“Upon the Midnight Clear” by Tasha Alexander: New Excerpt
In this heartwarming new Christmas short story featuring Tasha Alexander’s Victorian sleuth, Lady Emily, and her husband, Colin, the discovery of a clue in a Christmas cracker leads to a true holiday miracle.
While most of London society has fled to their country estates for the holidays, Lady Emily and her family are enjoying a few days in the city. On a shopping trip to Hamley’s Toy Shop, a kind-hearted stranger gives Emily’s son a Christmas cracker—but when he opens it to reveal a cryptic clue inside, Emily suspects there’s more to the gift than Christmas cheer.
By the next day, her suspicions seem well-founded when a Scottish stranger arrives with a heartbreaking tale and an urgent plea for help. He believes his long-lost daughter, kidnapped by her well-meaning grandparents as an infant, may be hidden away somewhere in London. As Colin and Emily trace the clues through the city’s snowy streets, more mysterious crackers arrive to guide their investigation. But who is sending them? What do they mean? Emily and Colin must find the answers as they seek to reunite a father with his beloved daughter by Christmas Eve.
My mother taught me that no person of quality is to be found in London during the winter. All of society retreats to their country estates in time to start shooting birds in August and have little interest in returning to the capital before the commencement of the Season the following spring. Why go to town when there are no garden parties, no balls, no fashionable soirées? No gentlemen with whom to flirt on Rotten Row? No hope of catching a glimpse of our new king, Edward VII, flitting to visit his latest mistresses?
Forgive me. I ought not suggest the king would do such a thing. A man of his size is not capable of flitting.
But I digress. Winter is my favorite time in London, precisely because so few people are there. It’s a time when the museums aren’t crowded, when there are no invitations to avoid, when the odds are slim that one will be trapped in tedious conversation with a mother anxious to negotiate an understanding between her daughter and one of my sons.
The boys are five years old. And slim odds are not the same as none.
“You’re very cynical, my dear. I’m quite certain Lady Elsworth has no serious designs on Henry. If he were heir to your father’s earldom, things would be quite different, but as it stands, his fortune alone is unlikely to tempt her.” My husband, Colin Hargreaves, made a habit of downplaying our sons’ charms, at least those admired by the aristocracy.
“The fact that we are standing in a London toy shop in December and she has followed us here all the way from Derbyshire belies your claims,” I said.
“Hamley’s is an institution, meriting a visit in any month of the year. Although, thinking on it, Lady Elsworth has six daughters, and Henry stands to inherit an enormous fortune.” Colin tilted his head and studied the woman standing at the end of the aisle, far enough away that she could not hear us. “One can hardly blame her for starting early.”
The lady in question had in tow only one of her offspring, a girl of seven called Fiona. “Tom would be a more appropriate match, given his age,” I said.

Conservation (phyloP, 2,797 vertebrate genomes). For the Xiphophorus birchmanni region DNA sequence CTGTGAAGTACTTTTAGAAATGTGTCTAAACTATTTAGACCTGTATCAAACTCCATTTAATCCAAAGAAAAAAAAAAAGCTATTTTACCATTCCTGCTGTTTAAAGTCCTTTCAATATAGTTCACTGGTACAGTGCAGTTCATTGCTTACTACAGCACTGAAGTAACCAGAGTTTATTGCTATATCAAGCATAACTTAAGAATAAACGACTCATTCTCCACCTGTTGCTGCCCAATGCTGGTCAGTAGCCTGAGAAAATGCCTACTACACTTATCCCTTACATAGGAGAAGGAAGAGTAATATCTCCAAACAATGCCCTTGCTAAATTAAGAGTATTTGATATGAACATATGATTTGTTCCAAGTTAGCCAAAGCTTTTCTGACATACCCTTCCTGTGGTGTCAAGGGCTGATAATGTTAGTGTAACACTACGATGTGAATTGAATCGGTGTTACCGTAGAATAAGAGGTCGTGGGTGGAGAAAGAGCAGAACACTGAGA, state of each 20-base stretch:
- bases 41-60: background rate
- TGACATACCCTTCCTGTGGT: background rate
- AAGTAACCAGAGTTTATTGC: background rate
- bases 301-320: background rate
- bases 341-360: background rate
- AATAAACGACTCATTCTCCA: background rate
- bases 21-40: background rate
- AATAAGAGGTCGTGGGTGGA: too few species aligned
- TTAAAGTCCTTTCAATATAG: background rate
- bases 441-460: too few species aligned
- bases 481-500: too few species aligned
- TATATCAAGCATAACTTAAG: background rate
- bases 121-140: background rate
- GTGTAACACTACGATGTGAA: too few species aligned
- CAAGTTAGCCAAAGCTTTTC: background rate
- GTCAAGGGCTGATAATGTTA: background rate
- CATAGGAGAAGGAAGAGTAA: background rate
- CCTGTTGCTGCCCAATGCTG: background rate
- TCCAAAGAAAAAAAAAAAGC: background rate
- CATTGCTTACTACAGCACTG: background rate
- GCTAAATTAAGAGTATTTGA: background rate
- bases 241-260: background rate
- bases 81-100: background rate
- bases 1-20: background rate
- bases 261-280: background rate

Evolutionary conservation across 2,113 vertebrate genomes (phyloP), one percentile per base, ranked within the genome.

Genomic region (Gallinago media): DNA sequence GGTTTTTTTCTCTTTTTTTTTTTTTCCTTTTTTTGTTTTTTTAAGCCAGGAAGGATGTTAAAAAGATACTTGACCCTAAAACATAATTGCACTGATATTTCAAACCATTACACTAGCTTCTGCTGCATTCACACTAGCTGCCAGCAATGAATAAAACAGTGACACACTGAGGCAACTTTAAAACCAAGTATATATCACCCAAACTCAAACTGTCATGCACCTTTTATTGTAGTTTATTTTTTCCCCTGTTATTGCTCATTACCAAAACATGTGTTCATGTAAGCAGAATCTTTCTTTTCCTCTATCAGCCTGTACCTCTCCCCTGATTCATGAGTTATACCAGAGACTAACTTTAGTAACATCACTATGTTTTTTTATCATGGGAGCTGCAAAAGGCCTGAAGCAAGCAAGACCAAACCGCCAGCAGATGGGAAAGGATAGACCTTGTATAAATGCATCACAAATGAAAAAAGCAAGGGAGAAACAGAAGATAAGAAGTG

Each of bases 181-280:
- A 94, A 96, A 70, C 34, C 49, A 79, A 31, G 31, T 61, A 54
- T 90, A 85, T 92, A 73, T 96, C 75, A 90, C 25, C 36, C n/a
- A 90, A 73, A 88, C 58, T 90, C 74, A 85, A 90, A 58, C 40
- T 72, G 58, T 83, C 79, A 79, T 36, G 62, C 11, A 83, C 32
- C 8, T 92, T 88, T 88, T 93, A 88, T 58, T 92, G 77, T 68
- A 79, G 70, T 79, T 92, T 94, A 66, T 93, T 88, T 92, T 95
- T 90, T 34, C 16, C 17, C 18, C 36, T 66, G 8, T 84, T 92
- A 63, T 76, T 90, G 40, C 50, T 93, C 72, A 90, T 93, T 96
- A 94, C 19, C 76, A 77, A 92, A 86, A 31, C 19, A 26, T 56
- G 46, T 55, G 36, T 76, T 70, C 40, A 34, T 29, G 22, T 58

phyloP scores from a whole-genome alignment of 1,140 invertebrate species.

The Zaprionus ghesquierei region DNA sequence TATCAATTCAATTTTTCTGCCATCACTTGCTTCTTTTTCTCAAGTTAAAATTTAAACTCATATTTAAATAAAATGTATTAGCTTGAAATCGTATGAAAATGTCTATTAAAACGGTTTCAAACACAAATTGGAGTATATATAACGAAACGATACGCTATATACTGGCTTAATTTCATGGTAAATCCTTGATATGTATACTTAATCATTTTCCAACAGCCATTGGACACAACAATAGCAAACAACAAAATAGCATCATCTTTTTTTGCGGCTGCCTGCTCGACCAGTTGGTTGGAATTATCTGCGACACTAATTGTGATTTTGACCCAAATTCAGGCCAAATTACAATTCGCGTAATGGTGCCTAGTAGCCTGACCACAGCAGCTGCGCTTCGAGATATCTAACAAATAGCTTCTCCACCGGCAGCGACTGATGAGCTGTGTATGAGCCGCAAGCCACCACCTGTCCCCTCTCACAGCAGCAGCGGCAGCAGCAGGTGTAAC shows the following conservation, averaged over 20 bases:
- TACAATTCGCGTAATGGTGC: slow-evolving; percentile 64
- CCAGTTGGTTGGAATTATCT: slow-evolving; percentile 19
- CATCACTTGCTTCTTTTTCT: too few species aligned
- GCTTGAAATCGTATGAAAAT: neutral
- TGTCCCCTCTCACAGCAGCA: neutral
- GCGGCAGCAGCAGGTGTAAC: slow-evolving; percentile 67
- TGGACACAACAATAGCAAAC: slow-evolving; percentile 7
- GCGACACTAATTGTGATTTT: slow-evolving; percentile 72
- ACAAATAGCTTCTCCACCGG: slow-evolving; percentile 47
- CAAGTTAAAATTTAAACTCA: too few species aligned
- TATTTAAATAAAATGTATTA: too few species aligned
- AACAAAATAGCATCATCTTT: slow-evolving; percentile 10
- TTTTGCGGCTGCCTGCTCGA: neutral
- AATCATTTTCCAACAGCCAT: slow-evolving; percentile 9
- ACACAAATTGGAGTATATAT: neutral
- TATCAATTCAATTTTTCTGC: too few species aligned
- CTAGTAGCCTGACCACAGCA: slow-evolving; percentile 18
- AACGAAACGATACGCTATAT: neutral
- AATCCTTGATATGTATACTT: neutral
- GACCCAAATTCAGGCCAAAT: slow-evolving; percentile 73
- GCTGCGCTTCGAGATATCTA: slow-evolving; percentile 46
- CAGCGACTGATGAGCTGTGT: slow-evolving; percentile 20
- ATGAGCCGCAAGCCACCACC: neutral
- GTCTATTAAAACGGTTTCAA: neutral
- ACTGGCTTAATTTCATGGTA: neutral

My husband raised one eyebrow. “Tom is a mere six months older than the twins. For this, you’d throw the poor lad to the wolves?”
I was prevented from responding to this unfair accusation by all three of our boys barreling toward us. Henry arrived first, not slowing down quickly enough to avoid slamming into me, his twin brother, Richard, coming fast on his heels at a slightly more reasonable pace. Behind them followed our ward, Tom, as dear to us as any son could be and the best behaved of the bunch.
“Most sorry, Mama,” Henry said. “I admit my enthusiasm does, on occasion, get the best of me, but if you had seen—”
“An apology is undermined the moment one attempts to justify the action requiring it,” Colin said, shooting a stern look at the little boy. Henry knew better than to put any stock in it. His father’s soft heart was known to all his sons.
“Papa, I’ve found a sword that is the most incredible thing I’ve ever seen. One would hardly know it’s a toy. And as Mama is quite fierce about denying me access to weaponry—”
“You’d best stop there, old chap,” Colin interrupted. “And no more running in shops.”
“It’s only that we’re trying to save Henry from that awful Fiona,” Richard said.
Tom frowned. “Fiona isn’t so bad. We object to her mother. She’s a troubling sort.”
My husband’s eyes widened. “Tom’s only just six years, the twins not even that, and this is how they talk? Perhaps we should have taken heed of your mother’s myriad warnings about the dangers of reading.”
Richard’s face turned a ghastly shade of white. I leaned down and took his hand. “Fear not. We aren’t about to keep you from books.” He nodded, heaved a sigh, and dropped his shoulders a good three inches.
“I’ll pay for our purchases,” Colin said, turning to me. “You stop Henry before he runs into Regent Street.”
I intercepted my unruly son just as he flung open the shop door and stepped onto the pavement.
“You mustn’t run away like that,” I said. “What would I do if you got lost?”
“Hard to say.” Henry frowned. “I’d prefer not to think about it, as, despite your tendency to sternness when it comes to discipline, I’m awfully fond of you.”
“You’re a feisty little bloke, aren’t you?” A portly man wearing an ever-so-slightly too-big bowler hat and a rumpled overcoat looked down at him. His white beard would have inspired envy in Father Christmas. “Here’s something for you. Happy Christmas!” He handed Henry a Christmas cracker wrapped in golden foil and tied with red ribbons at either end.